My brain doesn’t process SQL that well. Here are some notes to help me remember.

Say you have the following table structure:
* Contract – Id
* ContractVersion – ContractId, RateScheduleId
* RateSchedule – Id

And you want all the contracts that use a given RateScheduleid. Here are two ways of to do it.

Non JOIN inline SQL way

Grab all the contractIds that use this RateSchedule from the ContractVersion table

select ContractId from ContractVersion where RateScheduleId = 7

And then inline those into the select on the Contract table using the IN command

SELECT * FROM Contract 
(SELECT ContractId 
 FROM ContractVersion 
 WHERE RateScheduleId = 7)

That works. And my head gets that. But here is a another way to do it using JOINS.


Join the Contract and ContractVersion tables ON their ids

SELECT c.Id FROM Contract AS c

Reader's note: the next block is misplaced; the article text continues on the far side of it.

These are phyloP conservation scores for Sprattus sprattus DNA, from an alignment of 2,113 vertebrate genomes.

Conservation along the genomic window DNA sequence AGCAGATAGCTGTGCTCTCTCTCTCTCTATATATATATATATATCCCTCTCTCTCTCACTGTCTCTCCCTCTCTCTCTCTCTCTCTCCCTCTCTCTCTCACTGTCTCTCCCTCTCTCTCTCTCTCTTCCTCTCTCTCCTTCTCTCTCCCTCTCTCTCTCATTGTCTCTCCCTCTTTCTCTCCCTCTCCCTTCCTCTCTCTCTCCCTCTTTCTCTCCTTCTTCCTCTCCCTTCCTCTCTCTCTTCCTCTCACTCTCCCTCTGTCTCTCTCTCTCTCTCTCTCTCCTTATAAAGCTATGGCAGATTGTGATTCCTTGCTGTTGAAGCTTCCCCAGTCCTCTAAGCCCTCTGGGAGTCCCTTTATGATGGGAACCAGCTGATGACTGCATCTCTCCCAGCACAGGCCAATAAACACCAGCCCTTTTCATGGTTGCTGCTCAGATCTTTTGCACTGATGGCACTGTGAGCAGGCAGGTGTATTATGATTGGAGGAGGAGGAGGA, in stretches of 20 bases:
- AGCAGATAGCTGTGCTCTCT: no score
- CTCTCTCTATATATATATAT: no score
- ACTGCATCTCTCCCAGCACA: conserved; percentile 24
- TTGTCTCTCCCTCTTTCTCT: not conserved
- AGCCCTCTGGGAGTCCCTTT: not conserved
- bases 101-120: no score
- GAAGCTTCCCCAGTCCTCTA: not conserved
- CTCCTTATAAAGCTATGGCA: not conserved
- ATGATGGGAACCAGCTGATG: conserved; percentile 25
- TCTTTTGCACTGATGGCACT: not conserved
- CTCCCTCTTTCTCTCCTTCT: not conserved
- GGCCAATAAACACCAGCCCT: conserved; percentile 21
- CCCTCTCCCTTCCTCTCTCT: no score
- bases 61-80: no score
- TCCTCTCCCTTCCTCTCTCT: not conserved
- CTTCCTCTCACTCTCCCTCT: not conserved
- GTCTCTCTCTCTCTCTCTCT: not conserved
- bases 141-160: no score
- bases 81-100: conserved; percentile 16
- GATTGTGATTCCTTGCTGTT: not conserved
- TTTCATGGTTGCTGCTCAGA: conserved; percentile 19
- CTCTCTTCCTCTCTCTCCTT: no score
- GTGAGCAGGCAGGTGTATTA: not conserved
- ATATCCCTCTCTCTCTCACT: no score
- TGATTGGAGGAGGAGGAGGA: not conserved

JOIN ContractVersion AScv ON c.Id = cv.ContractId

and then drop in the same where clause

where RateScheduleId = 7

So the whole thing looks like this

SELECT c.Id FROM Contract AS c JOIN ContractVersion as cv ON c.Id = cv.ContractId WHERE  RateScheduleId = 7

This uses a JOIN instead of inline the SQL from before. It’s better as it more closely aligns with how SQL should work. But I still find SQL and set theory some getting used to.

Three way table join

Here is the same idea only applied against three tables (look at these as three ven diagrams between x3 tables. We are trying to get the Name and Role Code for a particular person.

User = ID:UserId = UserRole = Id:RoldId = Role

Where clause way

SELECT Name, Code 
FROM User, Role, UserRole
WHERE Name LIKE '%joel%' 
AND User.Id = UserRole.UserId 
AND Role.Id = UserRole.RoleId 

JOIN way

SELECT User.Name, Role.Code
FROM User 
INNER JOIN UserRole ON SystemUser.Id = UserRole.UserId
INNER JOIN Role ON UserRole.RoleId = Role.Id
WHERE Name LIKE '%joel%'